Music became an outlet for what Bailey calls his “weirdness.” He got a guitar when he was 9. As a teen, he played along to songs from Nickelodeon’s The Naked Brothers Band. Eventually he formed a jangly indie-pop outfit called Anorexia. After the band dissolved, he began recording solo tracks and emailed a demo to the Brooklyn indie Godmode Music.

“What jumped out to me was that his music was super-raw,” recalls Godmode founder Nick Sylvester, who was particularly taken with the torchy “I’ll Never Be Able to Love.” “When you hear his voice saying those words, you feel the weight of it. I was like, Wow, there’s real depth here.” Sylvester was so impressed that he flew Bailey to New York to record an EP, Northtown. This past fall, after securing a residency at the Bushwick DIY space Silent Barn, Bailey returned to Brooklyn to work on Ratchet.

Bailey feels like a millennial ideal — a model of resilience for a generation wracked by cyberbullying, blurring boundaries with a progressive abandon. Photo: Bobby Doherty

It was during that time that Bailey’s star really began to rise, thanks to his irresistible single “On the Regular.” Atop a sparse, up-tempo track, Bailey raps: “Ever since I was 8, I was attached to the mike / Wanted a guitar before I wanted a bike.” “I didn’t think I’d put that out as a single,” he says. “It was supposed to be fun — like, ‘Oh, Shamir rapping, that’s cute.’ But the response was crazy.” (After attending Bailey’s first New York headlining show, Tavi Gevinson tweeted, “do u even kno how lucky we r to live in a world in which Shamir also lives.”)

“On the Regular,” which you have now probably heard in an Android ad, celebrates and subverts rap’s history of tough-guy braggadocio — there’s something arresting about a voice as feminine as Bailey’s spitting taunts like “Don’t try me, I’m not a free sample.” But beneath the humor, the song forces you to rethink the idea that bravado must be legibly masculine to be powerful.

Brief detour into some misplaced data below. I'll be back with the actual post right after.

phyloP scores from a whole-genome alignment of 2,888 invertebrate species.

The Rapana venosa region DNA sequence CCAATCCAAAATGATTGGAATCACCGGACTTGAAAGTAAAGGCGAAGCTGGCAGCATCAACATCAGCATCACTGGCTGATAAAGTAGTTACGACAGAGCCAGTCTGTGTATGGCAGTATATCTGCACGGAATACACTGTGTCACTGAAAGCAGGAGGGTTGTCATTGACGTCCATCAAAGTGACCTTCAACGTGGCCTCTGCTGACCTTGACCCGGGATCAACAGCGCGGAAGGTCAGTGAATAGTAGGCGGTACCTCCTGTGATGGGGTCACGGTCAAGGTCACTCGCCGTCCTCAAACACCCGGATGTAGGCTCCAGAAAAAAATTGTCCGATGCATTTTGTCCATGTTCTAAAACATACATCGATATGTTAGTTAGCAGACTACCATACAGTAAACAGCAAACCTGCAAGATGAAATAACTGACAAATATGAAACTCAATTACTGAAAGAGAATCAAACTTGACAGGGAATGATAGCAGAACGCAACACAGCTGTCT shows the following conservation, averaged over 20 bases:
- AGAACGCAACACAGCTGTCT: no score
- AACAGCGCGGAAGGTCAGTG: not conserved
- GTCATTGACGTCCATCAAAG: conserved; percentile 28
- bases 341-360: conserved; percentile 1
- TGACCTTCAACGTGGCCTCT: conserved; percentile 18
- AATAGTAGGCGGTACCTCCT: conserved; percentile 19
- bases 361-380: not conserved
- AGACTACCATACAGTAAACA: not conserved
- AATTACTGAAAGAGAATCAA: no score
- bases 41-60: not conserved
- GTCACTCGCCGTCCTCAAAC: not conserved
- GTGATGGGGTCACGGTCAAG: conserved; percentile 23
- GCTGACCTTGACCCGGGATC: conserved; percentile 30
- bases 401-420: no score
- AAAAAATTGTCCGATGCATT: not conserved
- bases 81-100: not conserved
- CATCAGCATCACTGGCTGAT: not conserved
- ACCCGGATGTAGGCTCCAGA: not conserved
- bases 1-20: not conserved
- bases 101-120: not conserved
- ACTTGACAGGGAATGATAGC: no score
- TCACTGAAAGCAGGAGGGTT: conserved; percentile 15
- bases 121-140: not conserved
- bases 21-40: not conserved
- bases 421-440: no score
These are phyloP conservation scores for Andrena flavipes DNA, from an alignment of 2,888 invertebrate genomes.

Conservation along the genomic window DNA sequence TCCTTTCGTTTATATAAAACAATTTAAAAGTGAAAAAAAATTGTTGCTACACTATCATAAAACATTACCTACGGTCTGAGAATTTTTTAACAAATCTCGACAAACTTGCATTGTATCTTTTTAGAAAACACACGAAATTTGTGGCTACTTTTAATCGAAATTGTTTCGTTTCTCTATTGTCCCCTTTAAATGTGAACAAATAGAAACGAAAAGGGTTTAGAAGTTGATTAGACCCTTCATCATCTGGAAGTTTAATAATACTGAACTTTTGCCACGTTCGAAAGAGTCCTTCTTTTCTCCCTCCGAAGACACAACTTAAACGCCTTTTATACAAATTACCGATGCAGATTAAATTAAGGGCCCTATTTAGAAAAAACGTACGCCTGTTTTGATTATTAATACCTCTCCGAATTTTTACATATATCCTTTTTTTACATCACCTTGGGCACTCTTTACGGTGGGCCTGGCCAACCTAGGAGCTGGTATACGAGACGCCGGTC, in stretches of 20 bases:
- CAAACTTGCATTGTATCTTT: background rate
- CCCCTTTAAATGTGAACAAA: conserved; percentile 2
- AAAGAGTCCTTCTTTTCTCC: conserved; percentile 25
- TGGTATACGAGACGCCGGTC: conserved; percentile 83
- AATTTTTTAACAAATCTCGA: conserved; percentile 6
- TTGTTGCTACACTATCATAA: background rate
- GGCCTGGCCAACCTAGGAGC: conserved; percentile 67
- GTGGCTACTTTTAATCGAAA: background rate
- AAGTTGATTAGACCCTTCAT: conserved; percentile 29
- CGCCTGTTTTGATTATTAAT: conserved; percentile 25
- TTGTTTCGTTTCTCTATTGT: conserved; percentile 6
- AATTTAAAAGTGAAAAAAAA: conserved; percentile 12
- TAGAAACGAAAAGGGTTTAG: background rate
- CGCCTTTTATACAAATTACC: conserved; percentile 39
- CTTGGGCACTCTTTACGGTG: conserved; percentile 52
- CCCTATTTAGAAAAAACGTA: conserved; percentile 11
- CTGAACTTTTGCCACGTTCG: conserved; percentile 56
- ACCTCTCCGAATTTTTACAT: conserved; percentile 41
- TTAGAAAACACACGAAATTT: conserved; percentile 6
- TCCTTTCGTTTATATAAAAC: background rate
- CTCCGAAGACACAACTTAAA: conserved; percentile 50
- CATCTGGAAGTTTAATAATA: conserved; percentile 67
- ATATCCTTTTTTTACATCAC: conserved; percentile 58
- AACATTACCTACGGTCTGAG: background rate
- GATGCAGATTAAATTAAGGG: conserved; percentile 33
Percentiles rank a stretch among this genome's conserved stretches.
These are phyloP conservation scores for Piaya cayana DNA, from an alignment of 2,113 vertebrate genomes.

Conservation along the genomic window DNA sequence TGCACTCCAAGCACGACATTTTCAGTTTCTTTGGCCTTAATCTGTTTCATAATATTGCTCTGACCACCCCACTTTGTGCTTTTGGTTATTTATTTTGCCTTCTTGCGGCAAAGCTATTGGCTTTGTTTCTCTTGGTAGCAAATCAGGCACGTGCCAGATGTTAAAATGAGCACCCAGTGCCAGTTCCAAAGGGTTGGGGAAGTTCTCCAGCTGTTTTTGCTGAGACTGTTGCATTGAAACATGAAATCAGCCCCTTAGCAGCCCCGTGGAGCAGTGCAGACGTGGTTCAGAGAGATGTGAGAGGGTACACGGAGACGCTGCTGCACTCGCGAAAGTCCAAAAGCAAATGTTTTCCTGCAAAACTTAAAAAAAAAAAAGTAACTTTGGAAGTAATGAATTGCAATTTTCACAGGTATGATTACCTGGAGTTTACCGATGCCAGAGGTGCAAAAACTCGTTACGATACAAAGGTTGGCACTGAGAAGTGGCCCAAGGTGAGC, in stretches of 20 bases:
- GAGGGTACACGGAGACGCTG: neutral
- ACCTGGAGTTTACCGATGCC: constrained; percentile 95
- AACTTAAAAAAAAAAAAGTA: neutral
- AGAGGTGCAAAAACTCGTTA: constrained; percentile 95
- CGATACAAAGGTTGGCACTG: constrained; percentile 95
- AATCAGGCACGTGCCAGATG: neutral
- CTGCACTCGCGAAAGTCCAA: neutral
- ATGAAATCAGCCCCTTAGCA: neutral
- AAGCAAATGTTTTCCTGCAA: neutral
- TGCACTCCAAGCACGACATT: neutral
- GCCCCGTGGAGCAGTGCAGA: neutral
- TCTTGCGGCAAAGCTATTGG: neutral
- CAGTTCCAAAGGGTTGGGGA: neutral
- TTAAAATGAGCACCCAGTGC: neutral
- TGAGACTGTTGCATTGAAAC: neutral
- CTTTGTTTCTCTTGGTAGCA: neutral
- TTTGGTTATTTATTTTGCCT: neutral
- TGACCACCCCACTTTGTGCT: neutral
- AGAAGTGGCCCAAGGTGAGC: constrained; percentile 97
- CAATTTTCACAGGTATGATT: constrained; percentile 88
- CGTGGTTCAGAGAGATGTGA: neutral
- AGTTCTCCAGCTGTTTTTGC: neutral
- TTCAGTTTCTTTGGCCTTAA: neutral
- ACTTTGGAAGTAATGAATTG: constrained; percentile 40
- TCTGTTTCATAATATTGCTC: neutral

A few days after our lunch, I catch up with Bailey in his room at the McCarren Hotel — “Call It Off” has surpassed a million views. It’s unsurprising — he does look good in felt — but it means Bailey is learning that attention can have a dark side. Some of the YouTube comments on the video were so nasty that Sylvester called to make sure Bailey was okay. “My music is weird, and I’m weird,” Bailey reassured him. “Not everyone’s going to get it.”

The most common response to the video was akin to “I can’t tell if this is a guy or a girl.” But Bailey shrugs that off. “It’s nothing I haven’t heard before,” he says. The night the video premiered, he tweeted to the confused: “[T]o those who keep asking, I have no gender, no sexuality, and no fucks to give.”

“I always say he’s the best possible version of a 20-year-old,” Sylvester says with a laugh. And it’s true: Bailey feels like a millennial ideal — a model of resilience for a generation wracked by cyberbullying, blurring boundaries with a progressive abandon. But even more than retrograde attitudes, the biggest challenge Bailey may face is figuring out how to maintain that private-house-party vibe as his career explodes. Not that this — or anything — seems to worry him.

“Sometimes I feel like I’ve lived a lifetime already,” he says, reclining on his unmade bed. “So now I’m just chilling.”


Video: See Bailey sing on the set of his New York photo shoot.

*This article appears in the April 20, 2015 issue of New York Magazine.

The Post-Gender Charm of Indie Music’s New Star